The senior nurse at the centre of the global media panic over a rogue enzyme that renders infections “untreatable” has warned against excessive scaremongering.
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News of the risk posed by the New Delhi metallo-beta-lactamase-1 enzyme (NDM-1) broke last week after The Lancet Infectious Diseases journal detailed its global spread.
The enzyme changes the DNA of bacteria to make them immune to carbapenems - medicine’s last line of defence antibiotic. The report also raised concerns at a lack of research into new medicines to combat emerging threats.
An NDM-1 case was treated earlier this year at North West London Hospitals Trust’s specialist intestinal and colorectal unit.
In spite of media headlines warning of a future where antibiotics will be useless, the trust’s director of infection control Fiona Coogan was at pains to stress the success of effective infection control work between nurses, doctors and microbiologists.
She said: “The patient was treated for a couple of weeks at St Mark’s Hospital and she is now at home alive and well. I don’t want to scaremonger or alarm people; I want to stress that this was a success story for her and for staff and other patients.”
“We are dealing with multiresistant organisms all the time such as multiresistant TB and multiresistant Acinetobacter. It’s all about stringent infection control measures which we have used to great success in combating MRSA and C difficile.”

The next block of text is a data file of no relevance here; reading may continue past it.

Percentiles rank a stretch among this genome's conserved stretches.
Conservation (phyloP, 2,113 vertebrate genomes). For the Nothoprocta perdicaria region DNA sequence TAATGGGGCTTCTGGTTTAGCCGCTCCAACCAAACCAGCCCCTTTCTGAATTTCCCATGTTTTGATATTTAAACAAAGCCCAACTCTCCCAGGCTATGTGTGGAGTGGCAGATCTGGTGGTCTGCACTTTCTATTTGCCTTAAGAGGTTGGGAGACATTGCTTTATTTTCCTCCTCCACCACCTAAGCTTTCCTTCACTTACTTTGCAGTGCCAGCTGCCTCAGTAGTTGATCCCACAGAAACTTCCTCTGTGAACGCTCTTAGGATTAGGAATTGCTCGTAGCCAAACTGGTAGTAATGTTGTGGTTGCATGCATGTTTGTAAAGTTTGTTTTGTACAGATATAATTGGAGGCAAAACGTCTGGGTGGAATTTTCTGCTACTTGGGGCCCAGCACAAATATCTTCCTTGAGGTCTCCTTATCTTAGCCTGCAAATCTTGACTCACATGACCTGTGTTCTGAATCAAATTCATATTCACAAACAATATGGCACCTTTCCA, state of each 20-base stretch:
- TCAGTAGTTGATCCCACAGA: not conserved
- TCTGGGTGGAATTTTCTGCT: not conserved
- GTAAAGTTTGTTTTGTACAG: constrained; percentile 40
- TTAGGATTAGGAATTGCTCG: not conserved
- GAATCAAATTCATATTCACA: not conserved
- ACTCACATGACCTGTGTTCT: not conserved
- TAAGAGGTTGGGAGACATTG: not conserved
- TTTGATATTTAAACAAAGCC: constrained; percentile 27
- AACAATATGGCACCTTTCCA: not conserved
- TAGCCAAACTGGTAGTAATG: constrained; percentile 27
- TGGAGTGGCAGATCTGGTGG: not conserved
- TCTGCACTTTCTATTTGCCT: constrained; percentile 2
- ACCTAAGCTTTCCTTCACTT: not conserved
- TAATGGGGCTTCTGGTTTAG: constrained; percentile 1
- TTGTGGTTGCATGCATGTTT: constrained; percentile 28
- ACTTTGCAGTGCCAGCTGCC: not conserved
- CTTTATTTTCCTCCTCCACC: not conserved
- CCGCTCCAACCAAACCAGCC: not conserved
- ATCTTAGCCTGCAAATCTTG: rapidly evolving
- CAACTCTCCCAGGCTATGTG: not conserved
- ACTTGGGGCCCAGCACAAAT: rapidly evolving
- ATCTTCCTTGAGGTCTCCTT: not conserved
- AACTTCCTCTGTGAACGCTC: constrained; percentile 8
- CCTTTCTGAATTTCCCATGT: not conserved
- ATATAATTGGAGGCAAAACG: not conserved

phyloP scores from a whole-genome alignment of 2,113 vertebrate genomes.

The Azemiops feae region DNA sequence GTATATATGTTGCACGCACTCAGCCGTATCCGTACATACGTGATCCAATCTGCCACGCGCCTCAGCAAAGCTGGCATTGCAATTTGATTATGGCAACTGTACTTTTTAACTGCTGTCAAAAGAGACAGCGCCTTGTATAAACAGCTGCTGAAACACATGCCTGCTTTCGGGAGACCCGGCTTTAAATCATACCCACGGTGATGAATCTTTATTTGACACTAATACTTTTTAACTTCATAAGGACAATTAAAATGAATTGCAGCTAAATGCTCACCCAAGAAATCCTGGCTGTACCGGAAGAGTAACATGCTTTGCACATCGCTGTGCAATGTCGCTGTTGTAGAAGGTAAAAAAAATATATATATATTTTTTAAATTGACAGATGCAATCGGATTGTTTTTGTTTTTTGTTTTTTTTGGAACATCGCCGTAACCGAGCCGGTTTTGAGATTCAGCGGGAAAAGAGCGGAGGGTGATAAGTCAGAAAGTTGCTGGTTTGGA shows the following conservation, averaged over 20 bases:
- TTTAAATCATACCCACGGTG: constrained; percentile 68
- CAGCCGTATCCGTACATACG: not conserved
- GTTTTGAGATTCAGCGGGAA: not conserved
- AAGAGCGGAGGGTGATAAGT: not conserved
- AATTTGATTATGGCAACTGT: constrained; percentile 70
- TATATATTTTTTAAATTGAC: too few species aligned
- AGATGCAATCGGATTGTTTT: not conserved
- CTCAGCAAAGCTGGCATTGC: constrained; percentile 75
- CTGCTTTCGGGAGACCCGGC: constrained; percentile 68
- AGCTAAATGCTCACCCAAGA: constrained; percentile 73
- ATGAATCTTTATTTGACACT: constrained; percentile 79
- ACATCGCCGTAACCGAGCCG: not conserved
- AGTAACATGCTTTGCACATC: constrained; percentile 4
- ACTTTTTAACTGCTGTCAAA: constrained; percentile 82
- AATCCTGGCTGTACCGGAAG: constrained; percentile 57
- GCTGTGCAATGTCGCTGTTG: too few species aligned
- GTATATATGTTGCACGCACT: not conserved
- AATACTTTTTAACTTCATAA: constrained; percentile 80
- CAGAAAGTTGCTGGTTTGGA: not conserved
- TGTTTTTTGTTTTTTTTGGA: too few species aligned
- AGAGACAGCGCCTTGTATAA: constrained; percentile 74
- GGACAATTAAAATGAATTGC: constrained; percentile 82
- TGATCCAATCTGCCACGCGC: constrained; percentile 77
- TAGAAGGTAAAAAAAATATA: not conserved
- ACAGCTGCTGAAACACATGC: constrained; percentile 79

The woman was admitted to Hillingdon Hospital in April after she arrived in the UK following stomach surgery in the Indian subcontinent. She was transferred to St Mark’s Hospital after being diagnosed with Klebsiella, a bacterium in the gut that is usually treatable, but that had mutated as a result of NDM-1 exposure.
Ms Coogan said the patient did not respond to last line antibiotics and when the Health Protection Agency confirmed the presence of NDM-1 the trust was advised to adopt the toughest barrier nursing methods.
The patient was treated with colonisation reduction therapy involving daily washes with anti-microbials.
Ms Coogan said everyone involved in the patient’s care was given a detailed briefing and nurses greeted the news in a very matter of fact way.
“Nobody was scared. We simply made it clear the steps that everyone had to follow. If you provide the right information people aren’t scared - it’s when you don’t give people enough information they get scared.”
How you can help protect people from NDM-1
The Department of Health has told Nursing Times nurses have a “key role” in protecting patients and the public from NDM-1. It says that in addition to guidance published by the HPA duties for nurses include:
- Looking for evidence of travel or treatment in the Indian subcontinent when taking patient histories in general practice, specialist clinics or emergency settings
- Advising patients attending travel clinics that if they travel to the Indian subcontinent they need to declare it to healthcare professionals if they are unwell on their return
- Ensuring infection control measures are implemented promptly once cases or suspected cases have been identified
- Aiming for a zero tolerance approach to healthcare associated infections as there is still scope to drive occurrence rates down further
HPA guidance is available at: http://tinyurl.com/2wbjkzk